A Conservation Notebook - 50 years on the ecological battleground
Tuesday, 18 Oct 2022
7.00 pm to 8.00 pm
The event is free of charge for members. For guests or non-members, the registration fee is $50. Please click https://rgshk.org.hk/payment-for-paul-sochaczewski-s-talk-on-tue-18-oct. The link for this webtalk is going to be sent at 12.30 pm on Tuesday, 18 Oct.
In this talk, Paul tells the true stories of his astonishing 50 years on the ecological battleground, where nature is the prize, where brave people with good intentions confront avaricious people riddled with ego and greed.
The scope is global: from crowded UN conference rooms occupied by pontificating bureaucrats, to isolated farms in Bhutan where people live isolated but rich lives. From coral reefs in Micronesia and the Philippines to the wild regions of Indonesian New Guinea where outsiders want a piece of a poor farmer’s soul. To the rainforests of Borneo where indigenous tribesmen fight for their land and orangutans unknowingly become emotional symbols of forest destruction. From a mythical sacred mountain in India, to holy groves in Burma, to an ecological war zone in Zimbabwe.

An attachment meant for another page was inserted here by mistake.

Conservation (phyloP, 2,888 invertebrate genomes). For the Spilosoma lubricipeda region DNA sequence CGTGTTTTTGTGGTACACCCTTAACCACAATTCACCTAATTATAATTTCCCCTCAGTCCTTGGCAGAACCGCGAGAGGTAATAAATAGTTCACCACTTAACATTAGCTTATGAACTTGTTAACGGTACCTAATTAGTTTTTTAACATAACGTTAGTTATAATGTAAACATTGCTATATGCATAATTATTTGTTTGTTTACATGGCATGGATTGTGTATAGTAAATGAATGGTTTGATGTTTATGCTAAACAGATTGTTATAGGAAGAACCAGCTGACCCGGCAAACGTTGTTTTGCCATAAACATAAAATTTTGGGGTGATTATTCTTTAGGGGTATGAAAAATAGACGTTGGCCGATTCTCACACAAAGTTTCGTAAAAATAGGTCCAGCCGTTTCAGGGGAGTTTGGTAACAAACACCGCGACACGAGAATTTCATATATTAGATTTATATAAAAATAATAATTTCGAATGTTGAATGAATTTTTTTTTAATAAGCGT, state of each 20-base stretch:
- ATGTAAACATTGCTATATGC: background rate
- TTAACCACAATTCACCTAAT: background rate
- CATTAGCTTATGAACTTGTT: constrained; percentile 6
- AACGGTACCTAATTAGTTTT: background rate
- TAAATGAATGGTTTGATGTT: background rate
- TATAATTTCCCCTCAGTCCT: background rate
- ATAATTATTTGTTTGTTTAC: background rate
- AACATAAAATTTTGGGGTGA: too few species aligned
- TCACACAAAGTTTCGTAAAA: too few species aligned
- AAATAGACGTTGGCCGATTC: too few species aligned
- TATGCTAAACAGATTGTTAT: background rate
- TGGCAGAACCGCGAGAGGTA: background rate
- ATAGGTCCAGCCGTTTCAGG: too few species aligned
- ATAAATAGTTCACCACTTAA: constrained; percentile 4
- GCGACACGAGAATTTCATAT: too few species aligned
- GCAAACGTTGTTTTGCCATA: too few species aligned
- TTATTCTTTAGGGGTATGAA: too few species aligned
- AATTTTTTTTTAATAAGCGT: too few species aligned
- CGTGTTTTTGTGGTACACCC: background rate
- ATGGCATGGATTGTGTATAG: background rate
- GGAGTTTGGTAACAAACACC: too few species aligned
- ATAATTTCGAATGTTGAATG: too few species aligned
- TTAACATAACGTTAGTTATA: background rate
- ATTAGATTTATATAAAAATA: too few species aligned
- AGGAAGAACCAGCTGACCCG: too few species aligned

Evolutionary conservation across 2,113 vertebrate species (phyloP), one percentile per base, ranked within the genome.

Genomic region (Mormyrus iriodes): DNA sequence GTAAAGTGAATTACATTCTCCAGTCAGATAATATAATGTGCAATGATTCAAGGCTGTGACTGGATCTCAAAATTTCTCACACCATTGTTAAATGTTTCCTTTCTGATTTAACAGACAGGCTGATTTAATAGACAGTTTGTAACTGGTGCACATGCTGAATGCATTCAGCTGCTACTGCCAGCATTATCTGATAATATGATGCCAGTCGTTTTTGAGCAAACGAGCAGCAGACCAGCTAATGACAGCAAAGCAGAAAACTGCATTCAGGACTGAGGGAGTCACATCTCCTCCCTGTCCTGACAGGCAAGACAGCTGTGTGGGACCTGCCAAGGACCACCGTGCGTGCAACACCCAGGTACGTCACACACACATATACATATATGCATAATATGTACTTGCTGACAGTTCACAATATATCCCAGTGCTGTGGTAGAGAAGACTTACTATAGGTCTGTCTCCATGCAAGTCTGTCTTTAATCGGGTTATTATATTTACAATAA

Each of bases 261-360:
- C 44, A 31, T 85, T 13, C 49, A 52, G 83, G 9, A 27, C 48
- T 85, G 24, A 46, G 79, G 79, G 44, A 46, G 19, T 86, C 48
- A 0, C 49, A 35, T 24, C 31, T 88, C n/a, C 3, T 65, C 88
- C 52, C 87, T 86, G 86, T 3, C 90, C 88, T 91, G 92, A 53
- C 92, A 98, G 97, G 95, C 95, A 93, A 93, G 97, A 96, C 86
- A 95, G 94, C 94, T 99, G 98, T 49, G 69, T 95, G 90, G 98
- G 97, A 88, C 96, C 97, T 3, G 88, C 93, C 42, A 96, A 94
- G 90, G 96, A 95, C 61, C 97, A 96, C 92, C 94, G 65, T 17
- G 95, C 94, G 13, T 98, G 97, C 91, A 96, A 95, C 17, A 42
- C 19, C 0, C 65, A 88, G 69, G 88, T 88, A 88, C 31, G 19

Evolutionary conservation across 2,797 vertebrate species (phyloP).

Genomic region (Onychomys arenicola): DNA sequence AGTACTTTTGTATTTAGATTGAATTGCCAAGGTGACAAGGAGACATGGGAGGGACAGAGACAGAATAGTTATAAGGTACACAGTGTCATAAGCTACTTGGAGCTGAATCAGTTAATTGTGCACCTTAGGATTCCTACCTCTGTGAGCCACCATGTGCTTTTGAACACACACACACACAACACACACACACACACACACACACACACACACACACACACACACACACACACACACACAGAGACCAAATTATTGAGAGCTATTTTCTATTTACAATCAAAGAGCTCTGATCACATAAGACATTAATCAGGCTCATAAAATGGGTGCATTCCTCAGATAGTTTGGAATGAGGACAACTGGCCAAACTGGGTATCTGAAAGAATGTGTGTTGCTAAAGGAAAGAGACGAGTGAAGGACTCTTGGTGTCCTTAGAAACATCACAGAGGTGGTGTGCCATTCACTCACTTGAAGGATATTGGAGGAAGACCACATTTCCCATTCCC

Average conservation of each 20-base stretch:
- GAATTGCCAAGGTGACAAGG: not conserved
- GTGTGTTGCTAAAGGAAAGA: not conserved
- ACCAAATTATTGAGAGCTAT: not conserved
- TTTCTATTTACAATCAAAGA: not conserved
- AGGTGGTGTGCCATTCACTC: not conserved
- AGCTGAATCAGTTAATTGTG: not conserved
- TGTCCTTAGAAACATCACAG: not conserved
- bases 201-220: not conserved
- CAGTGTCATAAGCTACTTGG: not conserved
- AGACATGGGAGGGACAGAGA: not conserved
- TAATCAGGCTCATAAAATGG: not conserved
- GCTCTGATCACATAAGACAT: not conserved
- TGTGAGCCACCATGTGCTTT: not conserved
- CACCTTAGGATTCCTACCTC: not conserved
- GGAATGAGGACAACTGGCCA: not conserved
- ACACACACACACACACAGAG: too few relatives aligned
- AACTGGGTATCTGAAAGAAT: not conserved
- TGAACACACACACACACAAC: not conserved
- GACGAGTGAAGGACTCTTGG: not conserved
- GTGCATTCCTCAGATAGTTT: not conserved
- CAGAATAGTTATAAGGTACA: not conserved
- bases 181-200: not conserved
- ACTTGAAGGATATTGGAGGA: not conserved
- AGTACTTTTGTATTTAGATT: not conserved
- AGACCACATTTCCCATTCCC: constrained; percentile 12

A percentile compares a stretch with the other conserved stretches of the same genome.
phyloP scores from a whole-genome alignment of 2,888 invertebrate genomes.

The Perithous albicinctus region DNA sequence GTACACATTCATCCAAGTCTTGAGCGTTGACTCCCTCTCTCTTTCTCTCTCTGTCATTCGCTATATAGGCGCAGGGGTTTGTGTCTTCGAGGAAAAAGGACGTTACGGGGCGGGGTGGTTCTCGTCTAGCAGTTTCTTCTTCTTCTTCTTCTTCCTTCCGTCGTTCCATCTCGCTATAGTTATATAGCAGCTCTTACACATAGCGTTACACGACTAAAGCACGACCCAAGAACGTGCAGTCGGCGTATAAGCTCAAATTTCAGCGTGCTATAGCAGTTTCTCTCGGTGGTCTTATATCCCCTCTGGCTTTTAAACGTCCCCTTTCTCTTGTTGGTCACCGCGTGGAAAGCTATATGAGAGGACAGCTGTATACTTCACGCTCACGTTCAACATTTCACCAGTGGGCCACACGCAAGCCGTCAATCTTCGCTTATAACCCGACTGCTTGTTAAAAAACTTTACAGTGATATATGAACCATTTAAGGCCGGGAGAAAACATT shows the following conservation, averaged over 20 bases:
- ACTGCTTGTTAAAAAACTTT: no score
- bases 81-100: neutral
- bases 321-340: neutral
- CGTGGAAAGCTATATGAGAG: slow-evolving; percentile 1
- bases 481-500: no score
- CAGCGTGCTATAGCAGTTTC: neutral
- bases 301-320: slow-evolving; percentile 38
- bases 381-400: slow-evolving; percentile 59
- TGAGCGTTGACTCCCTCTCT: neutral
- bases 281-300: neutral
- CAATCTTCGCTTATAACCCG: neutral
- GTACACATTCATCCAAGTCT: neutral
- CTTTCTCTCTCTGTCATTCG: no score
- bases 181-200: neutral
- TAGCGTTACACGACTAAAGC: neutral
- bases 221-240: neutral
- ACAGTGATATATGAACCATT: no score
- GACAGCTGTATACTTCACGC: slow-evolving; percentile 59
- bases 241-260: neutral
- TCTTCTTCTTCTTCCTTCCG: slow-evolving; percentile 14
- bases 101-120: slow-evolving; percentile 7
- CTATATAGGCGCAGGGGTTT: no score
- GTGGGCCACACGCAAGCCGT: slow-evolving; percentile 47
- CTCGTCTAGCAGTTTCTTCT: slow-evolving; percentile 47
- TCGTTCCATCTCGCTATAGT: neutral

The talk is a collection of adventures, encounters, travellers’ tales, outlying ideas and observations, reflecting five decades of work in the nature conservation wonderland. Many of the tales are linked to his work with WWF International, first as Head of Creative Services and later as Head of the Faith and Environment Programme.
Paul Sochaczewski first went to Southeast Asia in 1969 with the United States Peace Corps, where he was assigned to assist rural teachers in the state of Sarawak, in Borneo. He subsequently lived in Southeast Asia for some 20 years, working in advertising and journalism, and those experiences have informed his writing on a wide variety of Asian-themed topics and quests.
Paul has worked in some 85 countries and written 16 books and some 600 articles for publications including The New York Times, Wall Street Journal, Washington Post, South China Morning Post, Bangkok Post, BBC Wildlife, Travel and Leisure and Reader's Digest. His latest book, Searching for Ganesha, has been published to generous reviews. He is a Fellow of the Royal Geographical Society and spoke to RGS-HK in 2013 about the achievements Alfred Russel Wallace in Southeast Asia leading to the famous "Wallace's Line".
The opinions expressed in this talk are those of the speaker and do not necessarily reflect those of the Royal Geographical Society - Hong Kong.